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Answered 2013-04-27 20:00:12

It is impossible to tell. You can have two forces that are in equilibrium or three forces and, from outside the system, it may not be possible to tell which.

However, on the basis that the unverse is expanding, though not at a constant rate, there must be at least one force that is not balanced.

It is impossible to tell. You can have two forces that are in equilibrium or three forces and, from outside the system, it may not be possible to tell which.

However, on the basis that the unverse is expanding, though not at a constant rate, there must be at least one force that is not balanced.

It is impossible to tell. You can have two forces that are in equilibrium or three forces and, from outside the system, it may not be possible to tell which.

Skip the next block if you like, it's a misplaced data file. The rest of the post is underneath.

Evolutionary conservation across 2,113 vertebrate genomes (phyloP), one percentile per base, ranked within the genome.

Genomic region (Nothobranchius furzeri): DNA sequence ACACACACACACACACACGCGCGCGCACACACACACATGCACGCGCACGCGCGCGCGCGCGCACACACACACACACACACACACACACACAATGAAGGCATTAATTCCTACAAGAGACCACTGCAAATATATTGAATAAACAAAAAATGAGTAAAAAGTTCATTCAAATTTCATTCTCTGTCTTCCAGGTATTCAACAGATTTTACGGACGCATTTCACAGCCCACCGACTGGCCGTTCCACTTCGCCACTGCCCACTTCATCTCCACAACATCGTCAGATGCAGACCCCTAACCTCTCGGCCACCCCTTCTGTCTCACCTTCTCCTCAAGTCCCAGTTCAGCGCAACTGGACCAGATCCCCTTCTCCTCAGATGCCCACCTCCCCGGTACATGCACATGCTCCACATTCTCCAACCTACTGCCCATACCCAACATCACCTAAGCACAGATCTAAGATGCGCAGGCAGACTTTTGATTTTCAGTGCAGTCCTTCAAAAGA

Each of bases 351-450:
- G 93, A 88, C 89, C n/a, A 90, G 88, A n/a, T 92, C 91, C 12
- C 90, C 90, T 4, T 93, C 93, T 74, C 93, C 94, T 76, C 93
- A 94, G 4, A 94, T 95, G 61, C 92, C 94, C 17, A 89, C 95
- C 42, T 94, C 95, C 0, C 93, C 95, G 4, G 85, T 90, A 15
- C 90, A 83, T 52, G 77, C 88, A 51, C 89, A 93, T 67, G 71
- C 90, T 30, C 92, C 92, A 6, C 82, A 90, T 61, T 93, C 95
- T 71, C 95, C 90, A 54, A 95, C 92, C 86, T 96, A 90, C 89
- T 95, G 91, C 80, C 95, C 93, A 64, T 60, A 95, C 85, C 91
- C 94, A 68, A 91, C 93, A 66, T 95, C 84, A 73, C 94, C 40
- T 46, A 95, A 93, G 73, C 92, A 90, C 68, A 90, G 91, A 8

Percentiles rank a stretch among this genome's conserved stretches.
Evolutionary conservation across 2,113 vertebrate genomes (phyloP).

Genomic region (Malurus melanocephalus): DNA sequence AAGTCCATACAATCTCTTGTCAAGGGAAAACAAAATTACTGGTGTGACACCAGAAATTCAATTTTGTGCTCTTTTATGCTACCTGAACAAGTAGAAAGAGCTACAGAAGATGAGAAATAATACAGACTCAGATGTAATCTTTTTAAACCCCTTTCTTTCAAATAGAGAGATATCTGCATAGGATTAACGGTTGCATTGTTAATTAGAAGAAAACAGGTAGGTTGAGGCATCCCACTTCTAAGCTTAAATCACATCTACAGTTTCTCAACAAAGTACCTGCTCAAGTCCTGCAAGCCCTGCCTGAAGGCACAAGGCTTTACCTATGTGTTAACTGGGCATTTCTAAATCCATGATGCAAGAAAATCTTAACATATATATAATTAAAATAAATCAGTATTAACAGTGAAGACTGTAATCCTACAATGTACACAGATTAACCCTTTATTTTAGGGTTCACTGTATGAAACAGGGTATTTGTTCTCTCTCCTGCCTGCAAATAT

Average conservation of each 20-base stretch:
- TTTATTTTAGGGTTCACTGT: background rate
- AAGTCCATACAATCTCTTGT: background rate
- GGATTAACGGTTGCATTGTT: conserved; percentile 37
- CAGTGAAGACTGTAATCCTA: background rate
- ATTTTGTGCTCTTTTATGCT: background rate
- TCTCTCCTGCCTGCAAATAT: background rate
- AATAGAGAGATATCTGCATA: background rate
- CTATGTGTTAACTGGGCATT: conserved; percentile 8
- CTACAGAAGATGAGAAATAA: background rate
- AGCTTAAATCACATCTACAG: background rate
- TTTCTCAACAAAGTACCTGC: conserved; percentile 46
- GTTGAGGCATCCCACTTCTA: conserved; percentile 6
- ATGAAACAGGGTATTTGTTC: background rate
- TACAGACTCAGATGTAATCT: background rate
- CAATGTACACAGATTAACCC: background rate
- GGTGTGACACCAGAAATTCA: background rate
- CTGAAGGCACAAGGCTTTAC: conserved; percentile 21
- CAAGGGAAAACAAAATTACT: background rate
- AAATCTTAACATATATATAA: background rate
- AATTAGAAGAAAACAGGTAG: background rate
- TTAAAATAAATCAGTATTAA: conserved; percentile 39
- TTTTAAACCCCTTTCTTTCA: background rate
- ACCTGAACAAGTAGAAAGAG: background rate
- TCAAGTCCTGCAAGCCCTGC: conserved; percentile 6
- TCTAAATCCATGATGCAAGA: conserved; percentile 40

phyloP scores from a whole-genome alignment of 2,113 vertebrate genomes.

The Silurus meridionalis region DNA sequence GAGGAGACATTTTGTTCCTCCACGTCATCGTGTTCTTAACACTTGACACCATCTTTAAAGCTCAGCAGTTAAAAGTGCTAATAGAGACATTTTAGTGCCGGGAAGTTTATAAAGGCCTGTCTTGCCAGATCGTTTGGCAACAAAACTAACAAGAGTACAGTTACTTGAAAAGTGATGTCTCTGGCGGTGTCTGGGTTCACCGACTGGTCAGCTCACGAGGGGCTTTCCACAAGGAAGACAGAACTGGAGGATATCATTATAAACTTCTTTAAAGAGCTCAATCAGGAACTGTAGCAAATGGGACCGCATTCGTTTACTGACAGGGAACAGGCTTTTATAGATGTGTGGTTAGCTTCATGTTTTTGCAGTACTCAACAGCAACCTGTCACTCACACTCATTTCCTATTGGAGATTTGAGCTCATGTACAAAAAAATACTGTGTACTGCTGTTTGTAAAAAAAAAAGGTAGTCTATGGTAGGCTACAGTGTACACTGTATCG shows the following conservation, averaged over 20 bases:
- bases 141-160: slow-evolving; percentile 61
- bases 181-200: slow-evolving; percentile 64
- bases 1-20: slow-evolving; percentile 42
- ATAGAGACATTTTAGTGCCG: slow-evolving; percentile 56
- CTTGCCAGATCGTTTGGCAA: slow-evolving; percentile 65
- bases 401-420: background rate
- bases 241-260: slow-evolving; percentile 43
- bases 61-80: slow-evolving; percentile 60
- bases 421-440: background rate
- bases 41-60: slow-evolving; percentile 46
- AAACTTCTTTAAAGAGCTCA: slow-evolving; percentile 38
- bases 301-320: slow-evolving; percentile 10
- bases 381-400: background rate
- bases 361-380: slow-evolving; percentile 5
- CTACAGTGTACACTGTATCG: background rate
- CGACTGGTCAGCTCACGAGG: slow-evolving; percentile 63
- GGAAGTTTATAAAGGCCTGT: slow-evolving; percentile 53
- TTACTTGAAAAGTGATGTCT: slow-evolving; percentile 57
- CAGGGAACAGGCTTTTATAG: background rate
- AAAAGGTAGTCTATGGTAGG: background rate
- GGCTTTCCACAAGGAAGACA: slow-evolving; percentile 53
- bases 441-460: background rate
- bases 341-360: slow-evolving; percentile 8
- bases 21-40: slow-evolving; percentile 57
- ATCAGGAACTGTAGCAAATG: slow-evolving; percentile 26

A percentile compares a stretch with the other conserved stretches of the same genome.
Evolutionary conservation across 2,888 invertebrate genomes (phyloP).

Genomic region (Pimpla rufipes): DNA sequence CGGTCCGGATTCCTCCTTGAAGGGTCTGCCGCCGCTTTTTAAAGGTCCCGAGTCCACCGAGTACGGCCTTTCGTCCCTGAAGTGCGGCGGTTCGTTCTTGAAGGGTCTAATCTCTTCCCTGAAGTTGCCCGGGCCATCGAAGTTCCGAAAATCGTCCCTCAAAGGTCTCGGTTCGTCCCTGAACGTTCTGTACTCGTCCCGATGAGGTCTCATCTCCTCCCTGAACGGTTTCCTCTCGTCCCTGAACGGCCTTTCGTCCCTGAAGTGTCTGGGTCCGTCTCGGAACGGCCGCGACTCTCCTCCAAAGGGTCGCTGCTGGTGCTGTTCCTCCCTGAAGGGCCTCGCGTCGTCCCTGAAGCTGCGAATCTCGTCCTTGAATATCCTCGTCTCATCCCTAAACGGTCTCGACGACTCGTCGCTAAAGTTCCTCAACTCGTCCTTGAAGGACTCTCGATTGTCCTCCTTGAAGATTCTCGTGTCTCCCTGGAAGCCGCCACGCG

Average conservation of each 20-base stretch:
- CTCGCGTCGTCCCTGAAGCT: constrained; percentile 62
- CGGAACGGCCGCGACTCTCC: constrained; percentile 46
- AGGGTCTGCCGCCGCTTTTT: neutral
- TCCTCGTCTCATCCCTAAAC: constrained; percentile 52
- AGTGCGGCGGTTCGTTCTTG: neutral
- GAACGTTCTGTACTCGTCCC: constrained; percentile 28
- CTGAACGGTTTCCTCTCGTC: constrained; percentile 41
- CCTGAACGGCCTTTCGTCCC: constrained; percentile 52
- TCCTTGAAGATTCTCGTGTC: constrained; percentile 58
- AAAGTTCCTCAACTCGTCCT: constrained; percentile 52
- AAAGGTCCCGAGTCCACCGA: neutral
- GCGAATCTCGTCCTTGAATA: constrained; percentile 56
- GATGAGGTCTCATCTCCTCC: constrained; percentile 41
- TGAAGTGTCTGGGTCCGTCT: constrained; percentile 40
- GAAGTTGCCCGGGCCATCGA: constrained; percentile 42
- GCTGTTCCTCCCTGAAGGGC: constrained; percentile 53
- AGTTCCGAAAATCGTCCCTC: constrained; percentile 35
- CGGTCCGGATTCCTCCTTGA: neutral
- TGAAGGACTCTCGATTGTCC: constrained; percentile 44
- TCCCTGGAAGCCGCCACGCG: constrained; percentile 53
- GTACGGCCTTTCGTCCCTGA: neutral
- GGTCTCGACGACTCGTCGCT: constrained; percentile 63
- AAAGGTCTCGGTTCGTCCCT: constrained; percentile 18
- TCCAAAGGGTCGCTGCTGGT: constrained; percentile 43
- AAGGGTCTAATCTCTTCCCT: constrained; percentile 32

However, on the basis that the unverse is expanding, though not at a constant rate, there must be at least one force that is not balanced.

It is impossible to tell. You can have two forces that are in equilibrium or three forces and, from outside the system, it may not be possible to tell which.

However, on the basis that the unverse is expanding, though not at a constant rate, there must be at least one force that is not balanced.

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Answered 2013-04-27 20:00:12

It is impossible to tell. You can have two forces that are in equilibrium or three forces and, from outside the system, it may not be possible to tell which.

However, on the basis that the unverse is expanding, though not at a constant rate, there must be at least one force that is not balanced.

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